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(From Forerunner Commentary)
As in the previous verse, the figurative sense overshadows the literal. True, women and snakes are bitter enemies, but the real hostilities are spiritual - between Satan and the woman, a symbol of the church (see Galatians 4:21-31; Ephesians 5:22-32; etc.).
Some ask, "If this is so, how can Satan, who cannot reproduce, have 'seed'?" The answer, again, lies in the spiritual realm. Paul says in Galatians 3:26-27, 29:
For you are all sons of God through faith in Christ Jesus. For as many of you as were baptized into Christ have put on Christ. . . . And if you are Christ's, then you are Abraham's seed, and heirs according to the promise.
No matter what their racial makeup, members of God's church become Abraham's spiritual descendents because, as Jesus says, "Abraham's children . . . do the works of Abraham" (John 8:39). Jesus goes on to explain that Satan has spiritual offspring also:
But now you [those in Jesus' audience] seek to kill Me. . . . You do the deeds of your father. . . . You are of your father the devil, and the desires of your father you want to do. (verses 40-41, 44)
Satan's seed are those who do Satan's will in rebellion against God.
In Ephesians 6:10-12, Paul writes of this enmity between seeds:
Finally, my brethren, be strong in the Lord and in the power of His might. Put on the whole armor of God, that you may be able to stand against the wiles of the devil. For we do not wrestle against flesh and blood, but against principalities, against powers, against the rulers of the darkness of this age, against spiritual hosts of wickedness in the heavenly places.
Genesis 3:15 prophesies of this spiritual war between God's people and Satan's.
"Seed" in verse 15 is collective (like "team" or "family"), but the following pronoun, "He," is singular. As Christ's body (Romans 12:5; I Corinthians 12:27; Ephesians 1:22-23), we are included as participants in the "enmity." However, the subjects of the "bruising" clauses are strictly Christ and Satan, the two leading opponents in the battle.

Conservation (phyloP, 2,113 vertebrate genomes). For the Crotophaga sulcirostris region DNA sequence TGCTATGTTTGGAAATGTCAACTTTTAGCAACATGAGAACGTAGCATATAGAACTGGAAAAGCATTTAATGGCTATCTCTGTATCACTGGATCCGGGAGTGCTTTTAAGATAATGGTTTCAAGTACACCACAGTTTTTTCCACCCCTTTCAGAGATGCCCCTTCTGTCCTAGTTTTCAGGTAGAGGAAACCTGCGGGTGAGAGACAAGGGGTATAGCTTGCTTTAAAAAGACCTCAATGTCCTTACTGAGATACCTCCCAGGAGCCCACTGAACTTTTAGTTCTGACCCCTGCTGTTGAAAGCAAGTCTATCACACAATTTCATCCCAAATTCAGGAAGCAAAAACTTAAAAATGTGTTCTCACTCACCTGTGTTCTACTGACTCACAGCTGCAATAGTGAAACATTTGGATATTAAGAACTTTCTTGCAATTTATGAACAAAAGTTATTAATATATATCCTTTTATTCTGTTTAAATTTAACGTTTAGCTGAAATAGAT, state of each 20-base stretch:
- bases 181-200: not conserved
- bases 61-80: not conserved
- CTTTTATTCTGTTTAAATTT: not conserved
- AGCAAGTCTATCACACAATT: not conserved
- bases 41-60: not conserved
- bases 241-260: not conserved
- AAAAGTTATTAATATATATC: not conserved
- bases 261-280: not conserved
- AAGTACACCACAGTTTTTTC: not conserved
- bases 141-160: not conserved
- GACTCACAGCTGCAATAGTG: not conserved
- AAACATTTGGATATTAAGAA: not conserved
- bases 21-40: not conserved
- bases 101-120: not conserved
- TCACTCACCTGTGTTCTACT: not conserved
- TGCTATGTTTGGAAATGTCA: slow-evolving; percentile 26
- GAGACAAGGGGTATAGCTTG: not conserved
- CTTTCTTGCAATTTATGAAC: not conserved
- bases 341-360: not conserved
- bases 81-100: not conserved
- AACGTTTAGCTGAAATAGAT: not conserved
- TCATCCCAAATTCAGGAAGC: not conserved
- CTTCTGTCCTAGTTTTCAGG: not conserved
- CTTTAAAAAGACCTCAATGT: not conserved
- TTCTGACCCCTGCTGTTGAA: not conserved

Paul also uses "Seed" in a singular sense in writing of Christ as "Abraham's Seed" in Galatians 3:16: "Now to Abraham and his Seed were the promises made. He does not say, 'And to seeds,' as of many, but as of one, 'And to your Seed,' who is Christ." Revelation 12:5 illustrates the connection between the woman and the Seed:
And she [the woman] bore a male Child who was to rule all nations with a rod of iron. And her Child was caught up to God and to His throne.
Interpreting itself, the Bible shows that the singular "Seed" of the woman is indeed the Messiah, Jesus Christ.
Richard T. Ritenbaugh
The First Prophecy (Part One)
Jesus says that peacemakers "shall be called sons of God." Once we understand the Bible's usage of the words "sons" and "children," we can easily see that this beatitude does not apply to worldly people. Both "sons" and "children" not only describe those who are literal descendents, but also those who show the characteristics of a predecessor who is not necessarily a biological ancestor. For instance, in John 8:38, 41, 44, Jesus tells the Jews that Satan is their father. Their attitudes and conduct revealed who their true spiritual father was; they were in Satan's image. Those who fit the Matthew 5:9 description of godly peacemakers reveal that they are in the image and likeness of God!